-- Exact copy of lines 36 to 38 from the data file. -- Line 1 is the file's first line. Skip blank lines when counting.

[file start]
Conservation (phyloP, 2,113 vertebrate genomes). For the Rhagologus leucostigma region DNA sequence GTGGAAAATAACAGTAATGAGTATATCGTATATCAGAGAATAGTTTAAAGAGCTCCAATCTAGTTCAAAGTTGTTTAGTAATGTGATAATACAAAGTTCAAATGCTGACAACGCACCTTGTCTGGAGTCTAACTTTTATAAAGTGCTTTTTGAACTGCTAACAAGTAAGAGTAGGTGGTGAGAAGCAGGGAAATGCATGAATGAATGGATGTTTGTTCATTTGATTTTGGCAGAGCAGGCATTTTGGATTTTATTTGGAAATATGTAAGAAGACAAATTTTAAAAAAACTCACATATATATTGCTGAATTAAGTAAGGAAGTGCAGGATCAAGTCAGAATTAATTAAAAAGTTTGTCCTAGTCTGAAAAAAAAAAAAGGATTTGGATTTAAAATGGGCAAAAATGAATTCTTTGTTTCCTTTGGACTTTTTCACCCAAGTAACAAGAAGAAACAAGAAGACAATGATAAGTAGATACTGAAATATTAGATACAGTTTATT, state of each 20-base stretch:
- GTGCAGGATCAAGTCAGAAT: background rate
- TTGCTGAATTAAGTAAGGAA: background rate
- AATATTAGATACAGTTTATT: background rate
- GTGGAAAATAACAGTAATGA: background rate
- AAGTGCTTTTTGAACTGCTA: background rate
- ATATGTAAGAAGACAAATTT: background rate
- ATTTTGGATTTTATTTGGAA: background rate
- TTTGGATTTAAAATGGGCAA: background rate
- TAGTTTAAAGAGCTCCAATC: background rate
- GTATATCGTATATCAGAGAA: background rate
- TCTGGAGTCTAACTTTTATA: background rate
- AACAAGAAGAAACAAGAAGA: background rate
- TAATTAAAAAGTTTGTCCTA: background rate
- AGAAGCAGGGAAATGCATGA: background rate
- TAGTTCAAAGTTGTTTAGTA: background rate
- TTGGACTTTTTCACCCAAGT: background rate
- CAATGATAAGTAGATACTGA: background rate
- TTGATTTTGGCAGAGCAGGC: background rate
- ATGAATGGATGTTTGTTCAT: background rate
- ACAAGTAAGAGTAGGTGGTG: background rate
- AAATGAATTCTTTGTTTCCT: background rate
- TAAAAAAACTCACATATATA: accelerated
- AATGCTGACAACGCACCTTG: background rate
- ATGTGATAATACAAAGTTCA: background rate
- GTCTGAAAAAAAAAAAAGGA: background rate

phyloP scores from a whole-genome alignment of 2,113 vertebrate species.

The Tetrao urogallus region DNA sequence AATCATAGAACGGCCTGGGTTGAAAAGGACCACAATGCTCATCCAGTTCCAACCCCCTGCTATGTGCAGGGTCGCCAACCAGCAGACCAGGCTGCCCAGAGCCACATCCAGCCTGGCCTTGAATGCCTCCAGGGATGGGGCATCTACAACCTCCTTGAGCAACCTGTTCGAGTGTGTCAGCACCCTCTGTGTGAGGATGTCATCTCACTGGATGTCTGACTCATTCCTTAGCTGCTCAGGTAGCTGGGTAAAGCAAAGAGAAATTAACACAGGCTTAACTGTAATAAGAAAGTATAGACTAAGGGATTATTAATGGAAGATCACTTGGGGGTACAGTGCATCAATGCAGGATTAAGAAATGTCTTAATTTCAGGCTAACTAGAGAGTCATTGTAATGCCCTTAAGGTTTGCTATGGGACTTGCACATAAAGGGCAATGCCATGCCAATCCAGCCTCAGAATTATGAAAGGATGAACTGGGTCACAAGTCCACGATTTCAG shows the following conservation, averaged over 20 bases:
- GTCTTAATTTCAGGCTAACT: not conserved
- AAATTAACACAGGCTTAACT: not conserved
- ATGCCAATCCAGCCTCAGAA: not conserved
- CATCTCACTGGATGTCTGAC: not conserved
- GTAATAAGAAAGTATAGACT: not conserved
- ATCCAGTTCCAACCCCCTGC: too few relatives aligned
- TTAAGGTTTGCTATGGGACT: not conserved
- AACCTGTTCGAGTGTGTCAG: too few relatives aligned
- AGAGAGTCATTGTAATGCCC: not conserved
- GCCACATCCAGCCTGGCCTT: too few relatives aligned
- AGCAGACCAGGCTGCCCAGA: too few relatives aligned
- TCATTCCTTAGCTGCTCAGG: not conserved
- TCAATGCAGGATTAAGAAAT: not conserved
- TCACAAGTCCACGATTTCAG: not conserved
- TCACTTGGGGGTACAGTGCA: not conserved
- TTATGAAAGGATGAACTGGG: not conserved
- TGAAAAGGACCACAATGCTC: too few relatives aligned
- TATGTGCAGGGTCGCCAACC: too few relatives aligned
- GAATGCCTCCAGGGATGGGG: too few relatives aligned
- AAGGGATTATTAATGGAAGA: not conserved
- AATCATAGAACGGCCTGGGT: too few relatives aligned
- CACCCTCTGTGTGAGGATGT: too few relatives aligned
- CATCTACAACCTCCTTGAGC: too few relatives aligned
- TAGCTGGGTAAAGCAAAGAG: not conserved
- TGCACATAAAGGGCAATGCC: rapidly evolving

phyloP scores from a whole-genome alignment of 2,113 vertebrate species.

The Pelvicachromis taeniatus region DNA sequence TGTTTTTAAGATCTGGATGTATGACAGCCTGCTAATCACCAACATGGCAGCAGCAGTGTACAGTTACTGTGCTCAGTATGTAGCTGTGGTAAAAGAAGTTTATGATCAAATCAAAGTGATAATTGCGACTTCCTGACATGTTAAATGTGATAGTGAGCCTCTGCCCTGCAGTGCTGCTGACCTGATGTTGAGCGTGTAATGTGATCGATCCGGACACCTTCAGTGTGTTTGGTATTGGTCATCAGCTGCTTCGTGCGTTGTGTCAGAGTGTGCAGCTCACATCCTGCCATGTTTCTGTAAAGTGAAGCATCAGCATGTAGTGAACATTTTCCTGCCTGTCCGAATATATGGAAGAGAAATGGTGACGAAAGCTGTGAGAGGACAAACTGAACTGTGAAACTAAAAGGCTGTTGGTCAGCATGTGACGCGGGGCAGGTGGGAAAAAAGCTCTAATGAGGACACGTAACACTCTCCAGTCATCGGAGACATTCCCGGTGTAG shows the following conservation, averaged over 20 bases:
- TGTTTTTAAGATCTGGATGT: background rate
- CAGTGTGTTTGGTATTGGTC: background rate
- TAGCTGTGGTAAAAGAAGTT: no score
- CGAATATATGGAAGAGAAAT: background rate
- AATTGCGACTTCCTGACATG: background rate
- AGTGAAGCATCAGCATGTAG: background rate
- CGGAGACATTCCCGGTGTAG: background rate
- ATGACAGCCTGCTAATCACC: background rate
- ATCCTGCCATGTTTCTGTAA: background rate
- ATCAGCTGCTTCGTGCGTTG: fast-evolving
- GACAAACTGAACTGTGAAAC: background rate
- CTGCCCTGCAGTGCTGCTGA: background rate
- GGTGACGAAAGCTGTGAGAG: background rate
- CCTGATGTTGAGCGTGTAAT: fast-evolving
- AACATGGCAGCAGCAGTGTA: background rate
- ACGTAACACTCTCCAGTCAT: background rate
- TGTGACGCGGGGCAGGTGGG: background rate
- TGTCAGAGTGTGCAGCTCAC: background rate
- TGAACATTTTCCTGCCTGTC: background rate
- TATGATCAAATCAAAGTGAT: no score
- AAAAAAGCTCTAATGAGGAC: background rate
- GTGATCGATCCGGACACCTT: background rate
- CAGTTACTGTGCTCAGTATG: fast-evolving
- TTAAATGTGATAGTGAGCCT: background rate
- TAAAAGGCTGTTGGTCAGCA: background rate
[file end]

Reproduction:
- AACCTGTTCGAGTGTGTCAG: too few relatives aligned
- AGAGAGTCATTGTAATGCCC: not conserved
- GCCACATCCAGCCTGGCCTT: too few relatives aligned